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A Divided Electorate Poses Challenges for Congress A Divided Electorate Poses Challenges for Congress A Divided Electorate Poses Challenges for Congress A Divided Electorate Pose...

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NJ Daily / CONGRESS

A Divided Electorate Poses Challenges for Congress

(Getty Images)

photo of Matthew Cooper
September 20, 2011

As Congress grapples with the federal budget deficit, voters are divided along familiar lines of income, education, and race—posing challenges for both political parties as they try to assemble a coalition to support their cost-cutting ideas.

For instance, among white men with some college education or less, only 20 percent trust President Obama to make the right decisions about the federal budget deficit, while 50 percent say they have more faith in congressional Republicans to make the right decisions, according to the United Technologies/National Journal Congressional Connection Poll. Less-educated white voters have proven to be especially wary of the president. Repeal Obama’s health care reform law? Fifty-four percent of these voters somewhat or strongly support its repeal. It’s 46 percent for all voters.

By contrast, 79 percent of black non-Hispanic voters said they trusted the president more than the Republicans to make the right decisions about reducing the federal deficit. Only 8 percent of this group trusted Republicans more. Whites were more evenly split, but they favored Obama by only 29 percent—significantly less than they did congressional Republicans, 43 percent. The races came together on some issues. For instance, on the question of freezing nondefense domestic programs such as education, parks, and housing—one Republican idea—61 percent of non-Hispanic whites and 68 percent of non-Hispanic blacks somewhat or strongly opposed such a freeze.

 

The poll, conducted by Princeton Survey Research Associates International, interviewed 1,006 adults by landline and cell phone from Sept. 15 to Sept. 18 for most of the questions in the survey; those questions have a margin of error of plus or minus 3.6 percentage points.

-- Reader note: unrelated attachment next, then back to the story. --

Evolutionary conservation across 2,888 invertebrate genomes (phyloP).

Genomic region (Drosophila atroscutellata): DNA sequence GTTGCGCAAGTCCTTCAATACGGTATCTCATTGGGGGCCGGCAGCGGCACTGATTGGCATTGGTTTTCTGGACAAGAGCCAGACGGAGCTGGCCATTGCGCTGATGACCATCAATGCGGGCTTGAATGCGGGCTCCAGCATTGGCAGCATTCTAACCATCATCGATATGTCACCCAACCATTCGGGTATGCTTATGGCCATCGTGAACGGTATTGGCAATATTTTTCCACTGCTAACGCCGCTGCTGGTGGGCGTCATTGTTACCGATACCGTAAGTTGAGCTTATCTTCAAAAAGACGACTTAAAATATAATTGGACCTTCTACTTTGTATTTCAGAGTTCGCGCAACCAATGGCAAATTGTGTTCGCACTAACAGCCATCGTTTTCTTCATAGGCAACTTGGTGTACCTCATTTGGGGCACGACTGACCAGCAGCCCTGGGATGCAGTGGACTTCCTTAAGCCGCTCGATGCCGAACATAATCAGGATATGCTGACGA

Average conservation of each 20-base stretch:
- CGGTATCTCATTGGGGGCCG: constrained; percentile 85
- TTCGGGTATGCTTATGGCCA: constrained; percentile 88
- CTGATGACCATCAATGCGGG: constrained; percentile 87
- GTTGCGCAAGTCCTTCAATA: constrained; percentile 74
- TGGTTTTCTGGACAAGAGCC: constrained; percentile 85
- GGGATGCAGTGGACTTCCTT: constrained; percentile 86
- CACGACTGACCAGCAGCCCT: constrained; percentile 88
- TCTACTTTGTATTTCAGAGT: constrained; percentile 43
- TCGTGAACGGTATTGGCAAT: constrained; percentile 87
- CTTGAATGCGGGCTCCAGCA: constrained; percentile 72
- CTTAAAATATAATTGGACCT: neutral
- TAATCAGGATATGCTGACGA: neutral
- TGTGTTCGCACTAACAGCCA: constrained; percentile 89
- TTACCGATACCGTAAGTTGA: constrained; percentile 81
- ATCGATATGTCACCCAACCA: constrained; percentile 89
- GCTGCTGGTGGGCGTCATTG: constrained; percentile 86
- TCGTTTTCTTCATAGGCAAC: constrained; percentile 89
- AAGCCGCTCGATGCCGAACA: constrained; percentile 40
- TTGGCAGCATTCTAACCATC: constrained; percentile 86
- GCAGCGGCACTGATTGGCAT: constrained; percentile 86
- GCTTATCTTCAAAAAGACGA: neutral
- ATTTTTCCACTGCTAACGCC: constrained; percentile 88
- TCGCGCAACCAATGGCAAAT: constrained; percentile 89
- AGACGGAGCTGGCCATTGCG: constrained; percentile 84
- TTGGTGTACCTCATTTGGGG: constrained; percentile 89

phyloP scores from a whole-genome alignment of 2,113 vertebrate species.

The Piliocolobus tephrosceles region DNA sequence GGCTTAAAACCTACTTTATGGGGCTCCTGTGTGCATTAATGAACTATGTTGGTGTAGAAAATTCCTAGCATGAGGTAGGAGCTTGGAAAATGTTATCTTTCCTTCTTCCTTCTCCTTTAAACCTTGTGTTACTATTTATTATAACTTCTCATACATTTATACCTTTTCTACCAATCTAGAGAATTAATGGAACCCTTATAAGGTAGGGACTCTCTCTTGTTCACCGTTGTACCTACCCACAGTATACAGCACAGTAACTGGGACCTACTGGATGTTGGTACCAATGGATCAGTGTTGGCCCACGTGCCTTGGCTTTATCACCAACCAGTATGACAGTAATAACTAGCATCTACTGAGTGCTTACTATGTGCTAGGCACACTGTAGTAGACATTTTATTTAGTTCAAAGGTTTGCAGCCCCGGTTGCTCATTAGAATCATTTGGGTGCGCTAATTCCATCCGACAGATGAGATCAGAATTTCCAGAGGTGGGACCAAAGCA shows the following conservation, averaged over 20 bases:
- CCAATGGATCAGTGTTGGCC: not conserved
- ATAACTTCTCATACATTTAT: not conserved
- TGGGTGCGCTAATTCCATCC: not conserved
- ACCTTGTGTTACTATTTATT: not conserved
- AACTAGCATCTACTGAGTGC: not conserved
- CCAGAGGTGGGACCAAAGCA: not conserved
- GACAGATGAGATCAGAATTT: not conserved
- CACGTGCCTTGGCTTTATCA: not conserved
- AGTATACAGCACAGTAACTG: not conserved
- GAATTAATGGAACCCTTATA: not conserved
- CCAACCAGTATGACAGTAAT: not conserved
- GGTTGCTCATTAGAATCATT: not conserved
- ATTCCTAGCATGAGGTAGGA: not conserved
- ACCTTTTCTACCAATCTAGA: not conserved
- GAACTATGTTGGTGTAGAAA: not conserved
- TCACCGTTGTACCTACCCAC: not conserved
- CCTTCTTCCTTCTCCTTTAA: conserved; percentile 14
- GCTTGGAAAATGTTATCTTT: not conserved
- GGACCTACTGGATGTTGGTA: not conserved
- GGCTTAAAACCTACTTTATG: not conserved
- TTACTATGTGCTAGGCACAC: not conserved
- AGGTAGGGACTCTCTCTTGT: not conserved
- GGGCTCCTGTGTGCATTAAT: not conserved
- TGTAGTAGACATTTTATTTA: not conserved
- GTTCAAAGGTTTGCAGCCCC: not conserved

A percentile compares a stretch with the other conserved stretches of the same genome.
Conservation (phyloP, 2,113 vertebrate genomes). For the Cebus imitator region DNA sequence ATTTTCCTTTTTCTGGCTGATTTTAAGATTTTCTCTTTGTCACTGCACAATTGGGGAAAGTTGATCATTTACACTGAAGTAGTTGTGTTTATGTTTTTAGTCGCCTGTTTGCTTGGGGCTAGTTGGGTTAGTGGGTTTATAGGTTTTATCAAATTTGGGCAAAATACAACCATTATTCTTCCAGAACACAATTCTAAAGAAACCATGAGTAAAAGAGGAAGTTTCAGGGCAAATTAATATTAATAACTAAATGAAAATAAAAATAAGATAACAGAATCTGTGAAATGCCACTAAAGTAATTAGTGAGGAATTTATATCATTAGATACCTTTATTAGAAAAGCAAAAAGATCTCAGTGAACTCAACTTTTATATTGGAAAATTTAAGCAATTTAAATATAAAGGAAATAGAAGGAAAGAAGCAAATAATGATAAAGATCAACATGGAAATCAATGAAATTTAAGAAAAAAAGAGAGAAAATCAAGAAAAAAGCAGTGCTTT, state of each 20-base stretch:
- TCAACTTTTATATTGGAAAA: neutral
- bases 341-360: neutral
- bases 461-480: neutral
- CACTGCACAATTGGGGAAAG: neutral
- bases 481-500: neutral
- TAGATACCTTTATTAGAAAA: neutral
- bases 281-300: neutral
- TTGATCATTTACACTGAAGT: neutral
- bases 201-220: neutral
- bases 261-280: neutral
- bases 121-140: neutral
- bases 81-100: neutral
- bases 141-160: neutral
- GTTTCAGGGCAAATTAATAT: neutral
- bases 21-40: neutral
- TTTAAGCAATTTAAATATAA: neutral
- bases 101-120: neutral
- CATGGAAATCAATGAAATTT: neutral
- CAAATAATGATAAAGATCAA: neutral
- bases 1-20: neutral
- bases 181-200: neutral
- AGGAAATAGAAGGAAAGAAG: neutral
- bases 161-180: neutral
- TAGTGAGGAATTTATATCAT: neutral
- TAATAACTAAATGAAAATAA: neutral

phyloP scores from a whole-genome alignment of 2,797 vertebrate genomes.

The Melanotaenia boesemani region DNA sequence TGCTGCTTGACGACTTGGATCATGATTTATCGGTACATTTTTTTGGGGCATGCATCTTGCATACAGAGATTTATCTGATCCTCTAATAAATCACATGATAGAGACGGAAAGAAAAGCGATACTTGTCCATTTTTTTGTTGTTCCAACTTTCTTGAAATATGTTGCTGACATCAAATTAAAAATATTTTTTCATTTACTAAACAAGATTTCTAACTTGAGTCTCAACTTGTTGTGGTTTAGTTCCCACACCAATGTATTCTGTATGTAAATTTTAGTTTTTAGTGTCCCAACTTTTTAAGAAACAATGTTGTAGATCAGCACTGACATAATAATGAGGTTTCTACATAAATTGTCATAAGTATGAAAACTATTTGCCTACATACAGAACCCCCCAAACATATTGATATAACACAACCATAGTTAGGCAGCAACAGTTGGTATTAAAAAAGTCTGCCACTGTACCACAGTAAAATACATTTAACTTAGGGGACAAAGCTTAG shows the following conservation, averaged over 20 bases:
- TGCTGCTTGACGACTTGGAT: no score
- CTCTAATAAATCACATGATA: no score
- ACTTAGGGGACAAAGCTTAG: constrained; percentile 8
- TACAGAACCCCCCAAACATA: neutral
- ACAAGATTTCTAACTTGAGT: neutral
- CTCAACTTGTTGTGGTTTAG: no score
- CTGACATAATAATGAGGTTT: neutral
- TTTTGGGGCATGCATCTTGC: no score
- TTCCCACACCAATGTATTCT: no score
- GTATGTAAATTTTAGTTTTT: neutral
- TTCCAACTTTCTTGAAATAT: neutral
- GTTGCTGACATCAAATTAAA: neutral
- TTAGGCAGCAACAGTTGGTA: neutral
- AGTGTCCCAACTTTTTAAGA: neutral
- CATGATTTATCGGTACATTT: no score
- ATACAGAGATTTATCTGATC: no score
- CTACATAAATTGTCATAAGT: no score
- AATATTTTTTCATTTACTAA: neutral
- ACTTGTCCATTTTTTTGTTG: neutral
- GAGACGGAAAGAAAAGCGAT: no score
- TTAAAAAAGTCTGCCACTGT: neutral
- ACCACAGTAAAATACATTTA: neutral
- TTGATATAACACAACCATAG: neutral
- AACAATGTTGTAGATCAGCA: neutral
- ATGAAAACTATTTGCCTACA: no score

Congress is moving into a tumultuous few months—the so-called super committee is to offer its suggested cuts just before Thanksgiving, and Congress must act on these recommendations before Christmas lest automatic, across-the-board cuts take place. Some of the options have been suggested by both parties, yet they meet with some internal resistance. Democrats have discussed raising the eligibility age for Medicare from 65 to 67. A resounding majority of Democrats—64 percent—somewhat or strongly oppose raising the age. Even 51 percent of Republicans share those sentiments.

Conversely, 50 percent of Republicans strongly or somewhat support converting Medicare into a program that provides seniors with a fixed sum of money to purchase private insurance, but fully 39 percent of Republicans somewhat or strongly oppose this measure. That sizable minority suggests that some GOP ideas for cutting the deficit still face significant opposition within the party. And even when some demographic groups do favor one idea, it doesn’t necessarily translate into political support. For instance, among those white men with some college or less, 53 percent somewhat or strongly oppose this Medicare idea. Although the president opposed it vociferously, he polls poorly among this group.

Age is another dividing line. Only 27 percent of voters over 65 trusted Obama to make the right decisions about cutting the deficit, while 47 percent sided with congressional Republicans. This suggests that the president’s efforts to portray himself as the champion of entitlement programs that the elderly have come to reply upon—Medicare and Social Security—have faltered. For whatever reason, Republican inroads with elderly voters are validated by the United Technologies/National Journal Congressional Connection Poll.

The bottom line: For Congress, it seems, there’s no easy way to cut the budget and appeal to their constituencies, let alone forge a national majority.

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This article appears in the September 21, 2011 edition of NJ Daily.

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